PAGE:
Salem Reformed Church
Salem Reformed Church

Children and the Lord's Supper

Part 1

The children of believers by virtue of their membership in God's covenant, are to be given the sacrament of covenant reconciliation. Under the Old Covenant this sign was circumcision. All the members of the household of a believer were to be given the sign and seal of God's covenant. Thus, not only the children, but also the servants who were purchased by the believer were considered to be part of the household of faith and therefore to receive the sign of God's ownership. The same holds true under the New Covenant. All the members of a believer's household are members of the covenant by virtue of God's sovereign claim and as such, should be given the covenant sign of baptism to indicate this glorious reality.


But what are we to say about the second sacrament, the sacrament of communion, the Lord's supper? Both the Lord's supper and baptism signify and seal to us the benefits and blessings of God's covenant.


Presbyterians have historically insisted this in regard to baptism. The children of believing parents are given the sign and seal of God's covenant upon their birth and are joined to the living God in covenant union. This union is an objective reality. By virtue of God's covenant, they are joined to Him like branches to a vine. There is a real, vital union -- one which ought to produce fruit and one in which the members may be judged if they are barren. By virtue of God's gracious covenant, men not only have a covenantal union with Christ, but enjoy covenantal communion with Him.


It is because of this reality, that God's people are not only given the sign and seal of covenant union (circumcision/baptism) but are also given the sign and seal of covenant communion (Passover/Lord's Supper). If children are members of God's covenant, then should they not be given the signs and seals of that covenant? If being in covenant means being in covenant union with Christ, then is it not proper to give the sign and seal of that covenant union to all who are in covenant with Christ? This is why we give baptism to our children.


But, is it not also true that covenant union implies covenant communion? How can there be one without the other? Any branch in union with the vine enjoys communion with that vine. If there is no communion, there is no union. This is the principle followed in our church discipline. What is the last step in Church discipline? Excommunication -- the cutting off from the communion table of the Lord. Communion is the unmistakable mark of union. Where communion is cut off, there is no union with the body. If we are to give our children the sign of covenant union, then should not we also give the sign and seal of covenant communion? It seems to me increasingly clear that such is the Bible's teaching.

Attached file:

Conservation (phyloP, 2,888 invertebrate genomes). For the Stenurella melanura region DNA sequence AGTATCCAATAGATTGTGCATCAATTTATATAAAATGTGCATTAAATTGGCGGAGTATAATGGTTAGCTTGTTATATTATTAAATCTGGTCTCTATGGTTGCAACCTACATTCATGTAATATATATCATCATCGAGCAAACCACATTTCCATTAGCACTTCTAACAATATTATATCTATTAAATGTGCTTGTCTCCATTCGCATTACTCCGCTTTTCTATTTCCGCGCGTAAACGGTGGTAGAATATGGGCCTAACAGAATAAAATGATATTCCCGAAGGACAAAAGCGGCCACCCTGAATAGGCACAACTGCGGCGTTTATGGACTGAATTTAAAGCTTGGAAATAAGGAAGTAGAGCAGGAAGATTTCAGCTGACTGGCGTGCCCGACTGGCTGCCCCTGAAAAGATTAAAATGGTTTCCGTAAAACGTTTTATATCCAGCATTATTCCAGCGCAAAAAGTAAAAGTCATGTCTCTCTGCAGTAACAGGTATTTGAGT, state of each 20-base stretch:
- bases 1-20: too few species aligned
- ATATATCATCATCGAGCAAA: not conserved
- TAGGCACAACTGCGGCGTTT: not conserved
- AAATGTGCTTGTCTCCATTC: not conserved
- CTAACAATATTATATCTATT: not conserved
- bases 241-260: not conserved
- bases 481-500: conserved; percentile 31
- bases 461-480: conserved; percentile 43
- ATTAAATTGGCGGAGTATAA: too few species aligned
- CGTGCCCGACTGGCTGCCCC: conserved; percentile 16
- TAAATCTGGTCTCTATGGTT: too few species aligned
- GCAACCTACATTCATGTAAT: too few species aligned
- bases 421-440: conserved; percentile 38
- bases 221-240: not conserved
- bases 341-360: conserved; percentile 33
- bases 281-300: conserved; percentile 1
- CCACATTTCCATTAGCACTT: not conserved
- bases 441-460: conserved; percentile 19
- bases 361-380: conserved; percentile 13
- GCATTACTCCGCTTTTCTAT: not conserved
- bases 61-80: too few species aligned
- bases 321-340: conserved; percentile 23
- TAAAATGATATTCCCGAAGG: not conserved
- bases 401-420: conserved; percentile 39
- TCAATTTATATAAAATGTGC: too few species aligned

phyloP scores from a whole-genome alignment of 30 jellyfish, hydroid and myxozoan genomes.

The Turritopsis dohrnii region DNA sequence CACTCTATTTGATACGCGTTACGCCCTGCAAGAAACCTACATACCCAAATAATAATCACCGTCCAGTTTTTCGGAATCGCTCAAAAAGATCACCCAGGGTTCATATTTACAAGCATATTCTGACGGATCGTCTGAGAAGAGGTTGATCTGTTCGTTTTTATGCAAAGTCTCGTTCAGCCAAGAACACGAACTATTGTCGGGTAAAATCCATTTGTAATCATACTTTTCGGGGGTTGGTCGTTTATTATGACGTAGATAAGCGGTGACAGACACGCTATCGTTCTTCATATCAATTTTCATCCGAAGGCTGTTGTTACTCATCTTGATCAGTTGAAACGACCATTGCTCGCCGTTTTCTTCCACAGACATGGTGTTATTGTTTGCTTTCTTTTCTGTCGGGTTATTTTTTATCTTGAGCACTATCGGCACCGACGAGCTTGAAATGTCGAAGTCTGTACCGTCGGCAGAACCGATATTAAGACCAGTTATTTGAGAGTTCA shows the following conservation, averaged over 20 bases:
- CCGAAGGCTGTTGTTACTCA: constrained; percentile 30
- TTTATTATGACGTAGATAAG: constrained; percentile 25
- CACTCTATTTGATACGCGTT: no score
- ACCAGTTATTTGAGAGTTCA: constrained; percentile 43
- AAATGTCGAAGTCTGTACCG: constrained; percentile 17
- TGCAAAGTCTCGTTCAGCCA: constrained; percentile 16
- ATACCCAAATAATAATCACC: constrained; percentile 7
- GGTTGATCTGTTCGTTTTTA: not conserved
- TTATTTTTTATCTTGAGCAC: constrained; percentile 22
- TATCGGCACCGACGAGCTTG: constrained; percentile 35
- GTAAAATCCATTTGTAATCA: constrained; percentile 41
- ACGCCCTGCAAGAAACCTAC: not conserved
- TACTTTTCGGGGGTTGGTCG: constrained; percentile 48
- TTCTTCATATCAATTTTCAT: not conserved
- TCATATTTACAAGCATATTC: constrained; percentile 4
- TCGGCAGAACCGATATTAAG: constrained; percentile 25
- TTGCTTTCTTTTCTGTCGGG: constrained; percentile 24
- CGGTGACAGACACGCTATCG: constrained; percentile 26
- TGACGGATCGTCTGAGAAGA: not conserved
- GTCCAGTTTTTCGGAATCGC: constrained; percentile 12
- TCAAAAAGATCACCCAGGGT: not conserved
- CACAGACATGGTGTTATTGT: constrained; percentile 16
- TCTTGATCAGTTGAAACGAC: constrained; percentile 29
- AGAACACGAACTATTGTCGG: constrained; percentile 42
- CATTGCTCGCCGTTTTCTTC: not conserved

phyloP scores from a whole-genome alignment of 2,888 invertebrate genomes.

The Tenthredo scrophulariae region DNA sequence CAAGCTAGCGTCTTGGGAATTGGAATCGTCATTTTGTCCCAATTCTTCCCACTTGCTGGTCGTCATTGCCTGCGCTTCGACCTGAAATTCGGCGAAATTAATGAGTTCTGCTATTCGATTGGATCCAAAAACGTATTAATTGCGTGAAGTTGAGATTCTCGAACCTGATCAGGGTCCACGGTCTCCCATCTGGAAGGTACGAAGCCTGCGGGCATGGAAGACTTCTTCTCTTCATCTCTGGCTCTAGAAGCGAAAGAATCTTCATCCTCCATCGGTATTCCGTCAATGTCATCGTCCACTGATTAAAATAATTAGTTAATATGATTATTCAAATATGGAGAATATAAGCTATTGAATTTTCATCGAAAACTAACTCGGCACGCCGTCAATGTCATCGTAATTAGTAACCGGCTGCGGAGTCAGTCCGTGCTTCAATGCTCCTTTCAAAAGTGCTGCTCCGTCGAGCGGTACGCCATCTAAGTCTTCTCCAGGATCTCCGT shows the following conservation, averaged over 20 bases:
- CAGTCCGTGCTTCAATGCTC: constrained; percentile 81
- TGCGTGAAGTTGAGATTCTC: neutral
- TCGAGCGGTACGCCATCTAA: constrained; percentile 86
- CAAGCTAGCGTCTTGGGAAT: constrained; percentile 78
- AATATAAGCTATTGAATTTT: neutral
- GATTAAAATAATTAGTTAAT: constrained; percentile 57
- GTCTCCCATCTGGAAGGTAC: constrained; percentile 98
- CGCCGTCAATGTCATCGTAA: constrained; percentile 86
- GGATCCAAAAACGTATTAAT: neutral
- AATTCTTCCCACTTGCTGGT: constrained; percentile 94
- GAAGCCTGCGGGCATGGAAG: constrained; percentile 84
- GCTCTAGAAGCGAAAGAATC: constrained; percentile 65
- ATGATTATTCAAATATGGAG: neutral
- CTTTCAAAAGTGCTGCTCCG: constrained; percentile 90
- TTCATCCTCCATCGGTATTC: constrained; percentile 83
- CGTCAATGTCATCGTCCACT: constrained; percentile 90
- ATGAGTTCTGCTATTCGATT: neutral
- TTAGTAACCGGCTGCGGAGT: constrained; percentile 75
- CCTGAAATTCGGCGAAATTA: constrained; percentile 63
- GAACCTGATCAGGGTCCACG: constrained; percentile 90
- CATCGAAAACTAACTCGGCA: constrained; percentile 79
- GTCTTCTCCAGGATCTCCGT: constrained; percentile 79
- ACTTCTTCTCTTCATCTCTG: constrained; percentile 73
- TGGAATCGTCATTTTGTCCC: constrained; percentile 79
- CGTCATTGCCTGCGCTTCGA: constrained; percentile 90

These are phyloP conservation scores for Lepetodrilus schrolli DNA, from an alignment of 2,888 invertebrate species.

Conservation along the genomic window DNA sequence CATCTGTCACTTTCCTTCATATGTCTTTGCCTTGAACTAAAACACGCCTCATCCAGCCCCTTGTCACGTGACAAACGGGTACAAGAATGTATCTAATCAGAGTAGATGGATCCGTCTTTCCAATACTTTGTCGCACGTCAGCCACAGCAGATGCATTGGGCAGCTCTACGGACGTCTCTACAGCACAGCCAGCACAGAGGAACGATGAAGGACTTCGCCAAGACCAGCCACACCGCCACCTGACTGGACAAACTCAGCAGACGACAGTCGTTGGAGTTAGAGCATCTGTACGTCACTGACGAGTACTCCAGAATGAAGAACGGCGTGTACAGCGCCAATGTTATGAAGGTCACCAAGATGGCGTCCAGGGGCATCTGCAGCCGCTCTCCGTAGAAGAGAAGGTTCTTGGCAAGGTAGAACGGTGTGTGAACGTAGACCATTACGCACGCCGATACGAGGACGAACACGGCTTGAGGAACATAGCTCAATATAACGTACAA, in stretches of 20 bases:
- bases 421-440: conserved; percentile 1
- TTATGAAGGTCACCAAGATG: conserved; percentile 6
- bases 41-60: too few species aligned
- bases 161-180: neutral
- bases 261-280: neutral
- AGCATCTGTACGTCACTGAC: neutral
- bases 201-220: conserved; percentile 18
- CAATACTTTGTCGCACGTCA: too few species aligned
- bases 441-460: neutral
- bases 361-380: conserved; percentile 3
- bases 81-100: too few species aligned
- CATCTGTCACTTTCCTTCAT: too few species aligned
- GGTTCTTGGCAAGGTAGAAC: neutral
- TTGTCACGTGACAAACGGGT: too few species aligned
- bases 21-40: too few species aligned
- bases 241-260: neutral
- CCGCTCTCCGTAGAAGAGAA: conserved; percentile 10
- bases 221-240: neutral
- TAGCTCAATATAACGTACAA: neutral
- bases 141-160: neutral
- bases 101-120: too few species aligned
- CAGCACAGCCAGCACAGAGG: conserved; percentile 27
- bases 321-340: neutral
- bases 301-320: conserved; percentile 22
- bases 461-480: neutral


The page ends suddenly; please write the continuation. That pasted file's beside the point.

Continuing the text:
Now, here we run into a problem. The historic Reformation creeds and confessions acknowledge the legitimacy of covenant baptism but deny the legitimacy of covenant communion. Should we dare to differ with revered confessions?


I am well aware of the seriousness of disagreeing with any confession of faith that has received the approbation of the Christian Church. To disagree with a historic creed is no small thing. But the men who wrote the confessions and creeds also acknowledged the primacy of the Scriptures. The Westminster Confession of Faith (for example) begins with a chapter on the Scriptures. There the framers acknowledge that it is not the pronouncements of men or of Churches which are the rule of faith, but the word of God only. We dare not ignore the wisdom of the Church -- but neither may we ignore the scriptures, if we believe them to contradict our confessions of faith.


The reader should understand at the outset that the position I advocate was the nearly unanimous position of the Church for the first twelve centuries. This view has been held throughout history by one branch of God's Church or another and is still the view of the Eastern branch of the Church today. It was acknowledged as the orthodox position by the council of Macon in 585, at the council of Toledo in 675, and by the Gelasian Sacramentary of 425. You must realize that this position is not novel or unusual in the history of the church though it has not always been held by the majority of the Church (at least since the twelfth century to the present).